“Buying a house in Umbria? Take the plunge, you won’t regret it!”

| May 2, 2017

Welcome to our expat interview series!

Are you concerned about moving to central Italy after the earthquakes? Well, we’ve reached out to Rachael and Tom, a couple from  Michigan (US) who bought a house in a lovely medieval village surrounded by nature and rising in the very green heart of Nera Valley, Umbria, which is Montefranco. It is just 50 Km far from Norcia!

Listen to what they’ve told us.

Tell us, why Italy?

“Our dream was to visit Italy and we started taking a few years of Italian lessons at a local restaurant Paesano in Ann Arbor in the United States to learn conversational Italian language. So we could be able to travel to Italy.

We loved everything about Italy during our first visit in 2011. The following 3-4 years, we took the time to research the buying process, logistics, currency exchange, type of home and associated costs, parking, safety, and cost. While we found many homes in Sicily that fit our budget initially, we realized that traveling there would be especially challenging since there were no direct flights at that time. As time went on, our budget increased and we also started to look within an hour of Rome so that we wouldn’t have too far to drive after arriving to the airport.”

View over the town of Montefranco and its surrounding landscape

How did you find this property?

“We started our search for a house on the Internet while at home in the States. Gate-away.com was a site that I would frequently look at to get an understanding of what the market was in each area and consider how much house I could afford for my budget.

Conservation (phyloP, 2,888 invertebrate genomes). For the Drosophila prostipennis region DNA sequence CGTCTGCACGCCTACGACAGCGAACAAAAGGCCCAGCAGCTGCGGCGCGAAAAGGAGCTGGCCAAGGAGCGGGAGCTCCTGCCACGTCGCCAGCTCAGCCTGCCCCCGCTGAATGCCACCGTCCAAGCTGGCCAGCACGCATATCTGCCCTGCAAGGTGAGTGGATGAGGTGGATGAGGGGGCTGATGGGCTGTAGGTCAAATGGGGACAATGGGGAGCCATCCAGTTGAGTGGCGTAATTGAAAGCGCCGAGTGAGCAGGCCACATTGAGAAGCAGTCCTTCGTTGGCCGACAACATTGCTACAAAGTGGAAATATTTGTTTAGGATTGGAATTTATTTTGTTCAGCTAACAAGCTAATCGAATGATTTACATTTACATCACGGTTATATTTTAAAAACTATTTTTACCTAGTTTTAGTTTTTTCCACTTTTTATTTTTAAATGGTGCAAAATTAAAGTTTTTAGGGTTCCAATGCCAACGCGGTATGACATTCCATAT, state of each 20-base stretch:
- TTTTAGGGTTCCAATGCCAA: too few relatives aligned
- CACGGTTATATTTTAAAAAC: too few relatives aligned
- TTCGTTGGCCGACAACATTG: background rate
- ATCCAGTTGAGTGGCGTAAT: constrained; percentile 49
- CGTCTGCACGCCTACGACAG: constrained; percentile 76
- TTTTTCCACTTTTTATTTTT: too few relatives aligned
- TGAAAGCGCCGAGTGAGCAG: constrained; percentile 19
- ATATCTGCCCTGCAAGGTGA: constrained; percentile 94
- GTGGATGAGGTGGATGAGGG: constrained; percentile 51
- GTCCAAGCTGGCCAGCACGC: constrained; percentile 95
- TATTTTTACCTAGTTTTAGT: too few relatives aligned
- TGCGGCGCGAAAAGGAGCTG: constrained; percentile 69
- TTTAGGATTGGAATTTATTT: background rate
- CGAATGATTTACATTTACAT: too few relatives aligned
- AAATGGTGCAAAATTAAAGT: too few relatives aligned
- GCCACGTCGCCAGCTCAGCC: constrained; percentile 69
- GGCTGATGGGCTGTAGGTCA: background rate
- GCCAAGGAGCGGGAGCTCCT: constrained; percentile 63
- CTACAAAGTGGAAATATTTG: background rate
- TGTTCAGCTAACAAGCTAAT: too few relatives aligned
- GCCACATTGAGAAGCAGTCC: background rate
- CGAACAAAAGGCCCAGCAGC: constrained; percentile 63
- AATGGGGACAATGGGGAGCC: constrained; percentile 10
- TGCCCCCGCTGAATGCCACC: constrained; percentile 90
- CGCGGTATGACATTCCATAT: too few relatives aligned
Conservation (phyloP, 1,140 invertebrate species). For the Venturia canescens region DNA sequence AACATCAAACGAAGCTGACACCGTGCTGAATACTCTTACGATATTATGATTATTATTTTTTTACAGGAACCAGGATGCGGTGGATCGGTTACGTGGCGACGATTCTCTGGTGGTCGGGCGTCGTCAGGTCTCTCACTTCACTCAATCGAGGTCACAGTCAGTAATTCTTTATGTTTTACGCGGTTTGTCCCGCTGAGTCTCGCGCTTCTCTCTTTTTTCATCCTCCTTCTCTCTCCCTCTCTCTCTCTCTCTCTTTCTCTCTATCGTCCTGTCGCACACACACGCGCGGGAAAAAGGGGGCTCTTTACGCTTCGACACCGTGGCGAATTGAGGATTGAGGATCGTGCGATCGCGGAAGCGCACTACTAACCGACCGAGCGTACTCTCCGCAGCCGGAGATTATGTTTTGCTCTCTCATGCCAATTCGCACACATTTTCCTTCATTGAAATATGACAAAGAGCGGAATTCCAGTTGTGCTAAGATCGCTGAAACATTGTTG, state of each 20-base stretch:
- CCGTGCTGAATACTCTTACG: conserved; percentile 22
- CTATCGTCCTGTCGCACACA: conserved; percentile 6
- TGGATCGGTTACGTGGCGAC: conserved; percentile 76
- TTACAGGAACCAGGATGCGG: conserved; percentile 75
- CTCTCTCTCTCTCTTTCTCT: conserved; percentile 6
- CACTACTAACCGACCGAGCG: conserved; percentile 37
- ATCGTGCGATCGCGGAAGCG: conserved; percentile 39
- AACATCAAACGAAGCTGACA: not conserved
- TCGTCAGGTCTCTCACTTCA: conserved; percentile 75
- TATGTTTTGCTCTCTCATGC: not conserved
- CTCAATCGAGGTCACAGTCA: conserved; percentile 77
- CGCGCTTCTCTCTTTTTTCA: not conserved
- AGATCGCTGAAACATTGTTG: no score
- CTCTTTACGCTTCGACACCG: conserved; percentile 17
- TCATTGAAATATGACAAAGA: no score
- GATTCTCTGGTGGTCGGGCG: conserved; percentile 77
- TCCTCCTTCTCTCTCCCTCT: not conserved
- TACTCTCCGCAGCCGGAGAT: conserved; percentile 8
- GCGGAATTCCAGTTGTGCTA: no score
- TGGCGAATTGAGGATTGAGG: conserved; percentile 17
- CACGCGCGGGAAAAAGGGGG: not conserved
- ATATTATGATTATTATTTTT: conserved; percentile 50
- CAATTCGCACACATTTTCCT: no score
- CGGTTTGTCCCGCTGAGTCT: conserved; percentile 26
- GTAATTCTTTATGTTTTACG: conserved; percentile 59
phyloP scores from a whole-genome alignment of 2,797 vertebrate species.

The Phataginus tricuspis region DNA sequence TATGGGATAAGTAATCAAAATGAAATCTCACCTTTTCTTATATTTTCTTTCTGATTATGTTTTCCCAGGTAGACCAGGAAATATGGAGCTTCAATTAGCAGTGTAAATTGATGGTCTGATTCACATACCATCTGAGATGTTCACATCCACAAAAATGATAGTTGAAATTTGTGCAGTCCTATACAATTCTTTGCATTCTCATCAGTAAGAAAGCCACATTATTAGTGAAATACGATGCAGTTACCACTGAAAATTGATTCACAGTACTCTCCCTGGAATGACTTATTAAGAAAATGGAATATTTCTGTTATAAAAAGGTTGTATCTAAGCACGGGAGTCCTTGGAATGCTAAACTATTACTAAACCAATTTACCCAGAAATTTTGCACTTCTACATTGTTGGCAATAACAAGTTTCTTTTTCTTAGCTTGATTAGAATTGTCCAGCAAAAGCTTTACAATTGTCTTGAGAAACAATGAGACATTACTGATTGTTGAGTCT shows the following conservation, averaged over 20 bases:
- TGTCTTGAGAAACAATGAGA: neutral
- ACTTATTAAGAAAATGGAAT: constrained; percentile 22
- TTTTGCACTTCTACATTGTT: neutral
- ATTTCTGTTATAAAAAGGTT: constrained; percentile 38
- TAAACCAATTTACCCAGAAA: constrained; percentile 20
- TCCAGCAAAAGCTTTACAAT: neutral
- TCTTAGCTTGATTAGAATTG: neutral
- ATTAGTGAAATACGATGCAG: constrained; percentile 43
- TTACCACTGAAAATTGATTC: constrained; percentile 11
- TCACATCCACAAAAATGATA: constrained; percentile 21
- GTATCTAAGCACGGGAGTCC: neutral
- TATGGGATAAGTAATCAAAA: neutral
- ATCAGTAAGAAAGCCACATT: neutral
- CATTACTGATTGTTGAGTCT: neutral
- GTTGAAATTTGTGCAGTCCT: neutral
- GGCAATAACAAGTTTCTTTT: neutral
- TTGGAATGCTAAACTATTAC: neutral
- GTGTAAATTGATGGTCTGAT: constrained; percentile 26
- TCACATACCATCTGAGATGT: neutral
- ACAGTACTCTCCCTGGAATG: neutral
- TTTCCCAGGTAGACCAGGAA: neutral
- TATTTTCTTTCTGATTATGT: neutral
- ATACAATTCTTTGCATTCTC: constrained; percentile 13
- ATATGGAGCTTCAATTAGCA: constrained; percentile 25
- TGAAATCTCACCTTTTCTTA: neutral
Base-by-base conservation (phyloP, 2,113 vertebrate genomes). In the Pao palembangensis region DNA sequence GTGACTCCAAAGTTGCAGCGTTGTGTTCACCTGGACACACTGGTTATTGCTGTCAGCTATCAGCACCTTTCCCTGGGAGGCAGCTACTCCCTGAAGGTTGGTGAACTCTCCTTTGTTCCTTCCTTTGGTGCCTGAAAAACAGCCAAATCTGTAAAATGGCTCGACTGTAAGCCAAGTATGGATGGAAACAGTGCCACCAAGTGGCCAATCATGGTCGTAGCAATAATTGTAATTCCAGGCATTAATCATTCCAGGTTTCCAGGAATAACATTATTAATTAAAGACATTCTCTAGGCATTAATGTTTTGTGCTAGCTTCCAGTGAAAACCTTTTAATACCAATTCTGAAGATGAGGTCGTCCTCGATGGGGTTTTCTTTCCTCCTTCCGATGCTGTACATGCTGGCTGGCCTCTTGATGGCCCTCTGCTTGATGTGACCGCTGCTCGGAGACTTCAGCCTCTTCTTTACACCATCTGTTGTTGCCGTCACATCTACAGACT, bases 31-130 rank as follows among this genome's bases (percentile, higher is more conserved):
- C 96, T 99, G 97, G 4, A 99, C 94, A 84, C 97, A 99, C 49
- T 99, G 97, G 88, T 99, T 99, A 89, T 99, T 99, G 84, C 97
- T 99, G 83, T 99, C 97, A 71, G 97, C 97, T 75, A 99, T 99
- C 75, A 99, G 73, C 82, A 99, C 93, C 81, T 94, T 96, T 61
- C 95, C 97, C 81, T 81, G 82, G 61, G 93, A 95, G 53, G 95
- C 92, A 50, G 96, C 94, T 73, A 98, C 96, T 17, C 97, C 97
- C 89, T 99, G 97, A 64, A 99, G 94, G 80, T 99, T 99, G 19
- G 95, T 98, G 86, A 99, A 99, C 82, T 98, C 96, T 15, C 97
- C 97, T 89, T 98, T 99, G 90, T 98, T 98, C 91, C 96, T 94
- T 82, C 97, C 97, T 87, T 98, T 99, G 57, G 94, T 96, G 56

We realized that Umbria was very affordable for our needs and being centrally located, travel within Italy does not take long and allows us to see many areas within a few hours of a ride by car or by train.

Once we found something very interesting to us we arranged a first visit to a property. The house was charming with great views, but it was lacking something. Needless to say, we didn’t feel right about buying it. While searching for a home we were staying at a B&B in Torreorsina (Umbria). It was located in an old Palazzo next to a castello. It was then I decided exactly what kind of home I wanted. I wanted something old but restored. So we started looking at a home like this till we found the one we proudly own today in Montefranco.”